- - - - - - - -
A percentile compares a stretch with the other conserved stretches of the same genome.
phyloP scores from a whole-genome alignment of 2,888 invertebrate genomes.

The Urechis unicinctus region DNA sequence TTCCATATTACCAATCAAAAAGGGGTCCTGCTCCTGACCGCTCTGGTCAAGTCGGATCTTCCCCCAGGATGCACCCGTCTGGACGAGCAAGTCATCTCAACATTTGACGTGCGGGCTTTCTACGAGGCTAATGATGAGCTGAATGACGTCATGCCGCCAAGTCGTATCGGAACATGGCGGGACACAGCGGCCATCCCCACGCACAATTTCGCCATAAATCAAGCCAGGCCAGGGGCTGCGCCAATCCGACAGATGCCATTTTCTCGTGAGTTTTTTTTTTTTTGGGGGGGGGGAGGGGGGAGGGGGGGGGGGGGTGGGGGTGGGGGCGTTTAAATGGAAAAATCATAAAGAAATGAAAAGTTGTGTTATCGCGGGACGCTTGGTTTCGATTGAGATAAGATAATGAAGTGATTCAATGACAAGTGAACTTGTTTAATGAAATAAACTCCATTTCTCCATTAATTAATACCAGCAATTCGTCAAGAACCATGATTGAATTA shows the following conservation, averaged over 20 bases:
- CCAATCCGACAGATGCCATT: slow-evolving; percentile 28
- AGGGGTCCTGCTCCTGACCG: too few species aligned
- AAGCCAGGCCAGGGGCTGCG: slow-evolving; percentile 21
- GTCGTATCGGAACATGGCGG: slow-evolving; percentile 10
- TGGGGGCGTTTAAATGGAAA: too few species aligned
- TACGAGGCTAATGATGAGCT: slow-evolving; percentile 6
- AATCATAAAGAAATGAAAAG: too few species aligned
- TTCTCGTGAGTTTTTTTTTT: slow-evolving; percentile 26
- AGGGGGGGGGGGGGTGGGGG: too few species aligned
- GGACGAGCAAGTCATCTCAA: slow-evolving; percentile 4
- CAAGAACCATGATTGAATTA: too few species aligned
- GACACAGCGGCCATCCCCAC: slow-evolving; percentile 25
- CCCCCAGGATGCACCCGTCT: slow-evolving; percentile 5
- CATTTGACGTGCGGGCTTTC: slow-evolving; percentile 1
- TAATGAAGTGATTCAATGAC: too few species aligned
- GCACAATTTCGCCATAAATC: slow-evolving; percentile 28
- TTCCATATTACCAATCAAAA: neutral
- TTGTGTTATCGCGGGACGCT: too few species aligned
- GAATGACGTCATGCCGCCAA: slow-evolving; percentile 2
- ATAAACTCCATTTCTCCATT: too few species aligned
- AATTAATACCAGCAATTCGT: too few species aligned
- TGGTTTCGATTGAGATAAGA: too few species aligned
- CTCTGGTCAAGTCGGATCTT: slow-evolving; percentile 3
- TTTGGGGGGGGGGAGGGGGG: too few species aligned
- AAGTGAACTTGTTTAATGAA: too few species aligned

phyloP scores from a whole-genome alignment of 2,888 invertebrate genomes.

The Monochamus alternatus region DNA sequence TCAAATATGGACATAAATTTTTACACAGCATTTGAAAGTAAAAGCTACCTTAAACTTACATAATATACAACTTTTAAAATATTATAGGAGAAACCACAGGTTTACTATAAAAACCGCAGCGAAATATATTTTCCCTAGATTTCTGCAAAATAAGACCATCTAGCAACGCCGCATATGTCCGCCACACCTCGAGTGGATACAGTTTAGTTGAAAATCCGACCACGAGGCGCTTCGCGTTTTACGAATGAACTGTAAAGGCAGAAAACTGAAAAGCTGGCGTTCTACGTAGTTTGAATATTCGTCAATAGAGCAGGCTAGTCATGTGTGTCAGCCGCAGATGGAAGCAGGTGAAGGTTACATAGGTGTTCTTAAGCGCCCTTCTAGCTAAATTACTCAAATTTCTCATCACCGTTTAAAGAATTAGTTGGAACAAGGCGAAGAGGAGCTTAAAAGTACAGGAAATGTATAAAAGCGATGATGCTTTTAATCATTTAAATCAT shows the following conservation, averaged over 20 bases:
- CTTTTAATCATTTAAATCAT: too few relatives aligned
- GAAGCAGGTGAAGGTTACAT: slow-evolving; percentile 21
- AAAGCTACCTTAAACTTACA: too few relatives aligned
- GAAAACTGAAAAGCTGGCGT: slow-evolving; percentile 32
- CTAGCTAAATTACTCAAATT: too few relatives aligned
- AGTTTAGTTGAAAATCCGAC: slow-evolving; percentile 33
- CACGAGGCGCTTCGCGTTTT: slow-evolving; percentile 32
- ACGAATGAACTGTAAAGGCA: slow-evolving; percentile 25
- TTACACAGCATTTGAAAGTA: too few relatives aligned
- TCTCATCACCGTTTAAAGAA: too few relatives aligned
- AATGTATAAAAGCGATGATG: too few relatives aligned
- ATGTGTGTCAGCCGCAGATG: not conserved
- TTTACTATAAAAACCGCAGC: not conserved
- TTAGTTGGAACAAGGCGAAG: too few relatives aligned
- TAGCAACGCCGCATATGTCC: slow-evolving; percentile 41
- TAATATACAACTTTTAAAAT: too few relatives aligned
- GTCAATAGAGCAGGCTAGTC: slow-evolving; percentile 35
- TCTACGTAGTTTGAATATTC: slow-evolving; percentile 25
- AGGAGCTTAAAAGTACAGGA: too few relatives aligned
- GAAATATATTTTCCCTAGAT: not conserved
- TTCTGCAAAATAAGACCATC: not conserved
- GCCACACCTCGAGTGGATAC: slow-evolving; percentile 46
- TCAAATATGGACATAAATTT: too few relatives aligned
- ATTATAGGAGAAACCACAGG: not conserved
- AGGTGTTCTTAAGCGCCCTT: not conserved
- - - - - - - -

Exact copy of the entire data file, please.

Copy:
A percentile compares a stretch with the other conserved stretches of the same genome.
phyloP scores from a whole-genome alignment of 2,888 invertebrate genomes.

The Urechis unicinctus region DNA sequence TTCCATATTACCAATCAAAAAGGGGTCCTGCTCCTGACCGCTCTGGTCAAGTCGGATCTTCCCCCAGGATGCACCCGTCTGGACGAGCAAGTCATCTCAACATTTGACGTGCGGGCTTTCTACGAGGCTAATGATGAGCTGAATGACGTCATGCCGCCAAGTCGTATCGGAACATGGCGGGACACAGCGGCCATCCCCACGCACAATTTCGCCATAAATCAAGCCAGGCCAGGGGCTGCGCCAATCCGACAGATGCCATTTTCTCGTGAGTTTTTTTTTTTTTGGGGGGGGGGAGGGGGGAGGGGGGGGGGGGGTGGGGGTGGGGGCGTTTAAATGGAAAAATCATAAAGAAATGAAAAGTTGTGTTATCGCGGGACGCTTGGTTTCGATTGAGATAAGATAATGAAGTGATTCAATGACAAGTGAACTTGTTTAATGAAATAAACTCCATTTCTCCATTAATTAATACCAGCAATTCGTCAAGAACCATGATTGAATTA shows the following conservation, averaged over 20 bases:
- CCAATCCGACAGATGCCATT: slow-evolving; percentile 28
- AGGGGTCCTGCTCCTGACCG: too few species aligned
- AAGCCAGGCCAGGGGCTGCG: slow-evolving; percentile 21
- GTCGTATCGGAACATGGCGG: slow-evolving; percentile 10
- TGGGGGCGTTTAAATGGAAA: too few species aligned
- TACGAGGCTAATGATGAGCT: slow-evolving; percentile 6
- AATCATAAAGAAATGAAAAG: too few species aligned
- TTCTCGTGAGTTTTTTTTTT: slow-evolving; percentile 26
- AGGGGGGGGGGGGGTGGGGG: too few species aligned
- GGACGAGCAAGTCATCTCAA: slow-evolving; percentile 4
- CAAGAACCATGATTGAATTA: too few species aligned
- GACACAGCGGCCATCCCCAC: slow-evolving; percentile 25
- CCCCCAGGATGCACCCGTCT: slow-evolving; percentile 5
- CATTTGACGTGCGGGCTTTC: slow-evolving; percentile 1
- TAATGAAGTGATTCAATGAC: too few species aligned
- GCACAATTTCGCCATAAATC: slow-evolving; percentile 28
- TTCCATATTACCAATCAAAA: neutral
- TTGTGTTATCGCGGGACGCT: too few species aligned
- GAATGACGTCATGCCGCCAA: slow-evolving; percentile 2
- ATAAACTCCATTTCTCCATT: too few species aligned
- AATTAATACCAGCAATTCGT: too few species aligned
- TGGTTTCGATTGAGATAAGA: too few species aligned
- CTCTGGTCAAGTCGGATCTT: slow-evolving; percentile 3
- TTTGGGGGGGGGGAGGGGGG: too few species aligned
- AAGTGAACTTGTTTAATGAA: too few species aligned

phyloP scores from a whole-genome alignment of 2,888 invertebrate genomes.

The Monochamus alternatus region DNA sequence TCAAATATGGACATAAATTTTTACACAGCATTTGAAAGTAAAAGCTACCTTAAACTTACATAATATACAACTTTTAAAATATTATAGGAGAAACCACAGGTTTACTATAAAAACCGCAGCGAAATATATTTTCCCTAGATTTCTGCAAAATAAGACCATCTAGCAACGCCGCATATGTCCGCCACACCTCGAGTGGATACAGTTTAGTTGAAAATCCGACCACGAGGCGCTTCGCGTTTTACGAATGAACTGTAAAGGCAGAAAACTGAAAAGCTGGCGTTCTACGTAGTTTGAATATTCGTCAATAGAGCAGGCTAGTCATGTGTGTCAGCCGCAGATGGAAGCAGGTGAAGGTTACATAGGTGTTCTTAAGCGCCCTTCTAGCTAAATTACTCAAATTTCTCATCACCGTTTAAAGAATTAGTTGGAACAAGGCGAAGAGGAGCTTAAAAGTACAGGAAATGTATAAAAGCGATGATGCTTTTAATCATTTAAATCAT shows the following conservation, averaged over 20 bases:
- CTTTTAATCATTTAAATCAT: too few relatives aligned
- GAAGCAGGTGAAGGTTACAT: slow-evolving; percentile 21
- AAAGCTACCTTAAACTTACA: too few relatives aligned
- GAAAACTGAAAAGCTGGCGT: slow-evolving; percentile 32
- CTAGCTAAATTACTCAAATT: too few relatives aligned
- AGTTTAGTTGAAAATCCGAC: slow-evolving; percentile 33
- CACGAGGCGCTTCGCGTTTT: slow-evolving; percentile 32
- ACGAATGAACTGTAAAGGCA: slow-evolving; percentile 25
- TTACACAGCATTTGAAAGTA: too few relatives aligned
- TCTCATCACCGTTTAAAGAA: too few relatives aligned
- AATGTATAAAAGCGATGATG: too few relatives aligned
- ATGTGTGTCAGCCGCAGATG: not conserved
- TTTACTATAAAAACCGCAGC: not conserved
- TTAGTTGGAACAAGGCGAAG: too few relatives aligned
- TAGCAACGCCGCATATGTCC: slow-evolving; percentile 41
- TAATATACAACTTTTAAAAT: too few relatives aligned
- GTCAATAGAGCAGGCTAGTC: slow-evolving; percentile 35
- TCTACGTAGTTTGAATATTC: slow-evolving; percentile 25
- AGGAGCTTAAAAGTACAGGA: too few relatives aligned
- GAAATATATTTTCCCTAGAT: not conserved
- TTCTGCAAAATAAGACCATC: not conserved
- GCCACACCTCGAGTGGATAC: slow-evolving; percentile 46
- TCAAATATGGACATAAATTT: too few relatives aligned
- ATTATAGGAGAAACCACAGG: not conserved
- AGGTGTTCTTAAGCGCCCTT: not conserved